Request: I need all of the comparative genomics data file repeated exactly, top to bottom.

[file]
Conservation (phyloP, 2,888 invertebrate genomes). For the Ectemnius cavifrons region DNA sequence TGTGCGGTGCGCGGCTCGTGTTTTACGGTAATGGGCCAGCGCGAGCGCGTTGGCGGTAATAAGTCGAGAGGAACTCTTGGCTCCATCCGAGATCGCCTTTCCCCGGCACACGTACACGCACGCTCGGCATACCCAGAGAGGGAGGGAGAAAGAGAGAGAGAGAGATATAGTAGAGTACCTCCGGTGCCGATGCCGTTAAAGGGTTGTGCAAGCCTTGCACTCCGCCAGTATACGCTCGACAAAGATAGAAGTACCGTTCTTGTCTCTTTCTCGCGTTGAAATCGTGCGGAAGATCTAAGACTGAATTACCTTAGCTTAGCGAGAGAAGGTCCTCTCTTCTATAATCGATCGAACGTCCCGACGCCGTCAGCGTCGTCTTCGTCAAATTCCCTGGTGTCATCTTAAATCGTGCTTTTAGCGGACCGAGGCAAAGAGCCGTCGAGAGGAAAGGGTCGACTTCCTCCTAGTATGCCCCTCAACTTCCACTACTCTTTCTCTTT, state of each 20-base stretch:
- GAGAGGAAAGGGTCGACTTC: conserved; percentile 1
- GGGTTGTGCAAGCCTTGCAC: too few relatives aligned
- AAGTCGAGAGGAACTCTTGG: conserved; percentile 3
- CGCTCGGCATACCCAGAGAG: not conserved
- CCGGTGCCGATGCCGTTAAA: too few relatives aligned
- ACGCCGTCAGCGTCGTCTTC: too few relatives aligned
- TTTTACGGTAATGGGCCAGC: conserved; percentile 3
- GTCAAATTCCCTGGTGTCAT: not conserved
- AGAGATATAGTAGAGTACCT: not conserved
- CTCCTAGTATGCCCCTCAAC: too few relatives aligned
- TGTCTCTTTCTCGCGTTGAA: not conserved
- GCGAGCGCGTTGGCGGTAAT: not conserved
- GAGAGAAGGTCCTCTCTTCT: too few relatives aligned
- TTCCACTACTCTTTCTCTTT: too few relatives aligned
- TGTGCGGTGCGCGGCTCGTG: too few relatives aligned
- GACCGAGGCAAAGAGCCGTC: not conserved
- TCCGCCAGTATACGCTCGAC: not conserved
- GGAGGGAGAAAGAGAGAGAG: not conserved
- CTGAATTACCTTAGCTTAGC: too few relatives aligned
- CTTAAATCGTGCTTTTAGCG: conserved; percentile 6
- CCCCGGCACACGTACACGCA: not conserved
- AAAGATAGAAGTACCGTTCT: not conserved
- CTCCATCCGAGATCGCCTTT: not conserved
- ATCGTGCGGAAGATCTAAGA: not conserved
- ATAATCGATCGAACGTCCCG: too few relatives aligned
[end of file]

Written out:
Conservation (phyloP, 2,888 invertebrate genomes). For the Ectemnius cavifrons region DNA sequence TGTGCGGTGCGCGGCTCGTGTTTTACGGTAATGGGCCAGCGCGAGCGCGTTGGCGGTAATAAGTCGAGAGGAACTCTTGGCTCCATCCGAGATCGCCTTTCCCCGGCACACGTACACGCACGCTCGGCATACCCAGAGAGGGAGGGAGAAAGAGAGAGAGAGAGATATAGTAGAGTACCTCCGGTGCCGATGCCGTTAAAGGGTTGTGCAAGCCTTGCACTCCGCCAGTATACGCTCGACAAAGATAGAAGTACCGTTCTTGTCTCTTTCTCGCGTTGAAATCGTGCGGAAGATCTAAGACTGAATTACCTTAGCTTAGCGAGAGAAGGTCCTCTCTTCTATAATCGATCGAACGTCCCGACGCCGTCAGCGTCGTCTTCGTCAAATTCCCTGGTGTCATCTTAAATCGTGCTTTTAGCGGACCGAGGCAAAGAGCCGTCGAGAGGAAAGGGTCGACTTCCTCCTAGTATGCCCCTCAACTTCCACTACTCTTTCTCTTT, state of each 20-base stretch:
- GAGAGGAAAGGGTCGACTTC: conserved; percentile 1
- GGGTTGTGCAAGCCTTGCAC: too few relatives aligned
- AAGTCGAGAGGAACTCTTGG: conserved; percentile 3
- CGCTCGGCATACCCAGAGAG: not conserved
- CCGGTGCCGATGCCGTTAAA: too few relatives aligned
- ACGCCGTCAGCGTCGTCTTC: too few relatives aligned
- TTTTACGGTAATGGGCCAGC: conserved; percentile 3
- GTCAAATTCCCTGGTGTCAT: not conserved
- AGAGATATAGTAGAGTACCT: not conserved
- CTCCTAGTATGCCCCTCAAC: too few relatives aligned
- TGTCTCTTTCTCGCGTTGAA: not conserved
- GCGAGCGCGTTGGCGGTAAT: not conserved
- GAGAGAAGGTCCTCTCTTCT: too few relatives aligned
- TTCCACTACTCTTTCTCTTT: too few relatives aligned
- TGTGCGGTGCGCGGCTCGTG: too few relatives aligned
- GACCGAGGCAAAGAGCCGTC: not conserved
- TCCGCCAGTATACGCTCGAC: not conserved
- GGAGGGAGAAAGAGAGAGAG: not conserved
- CTGAATTACCTTAGCTTAGC: too few relatives aligned
- CTTAAATCGTGCTTTTAGCG: conserved; percentile 6
- CCCCGGCACACGTACACGCA: not conserved
- AAAGATAGAAGTACCGTTCT: not conserved
- CTCCATCCGAGATCGCCTTT: not conserved
- ATCGTGCGGAAGATCTAAGA: not conserved
- ATAATCGATCGAACGTCCCG: too few relatives aligned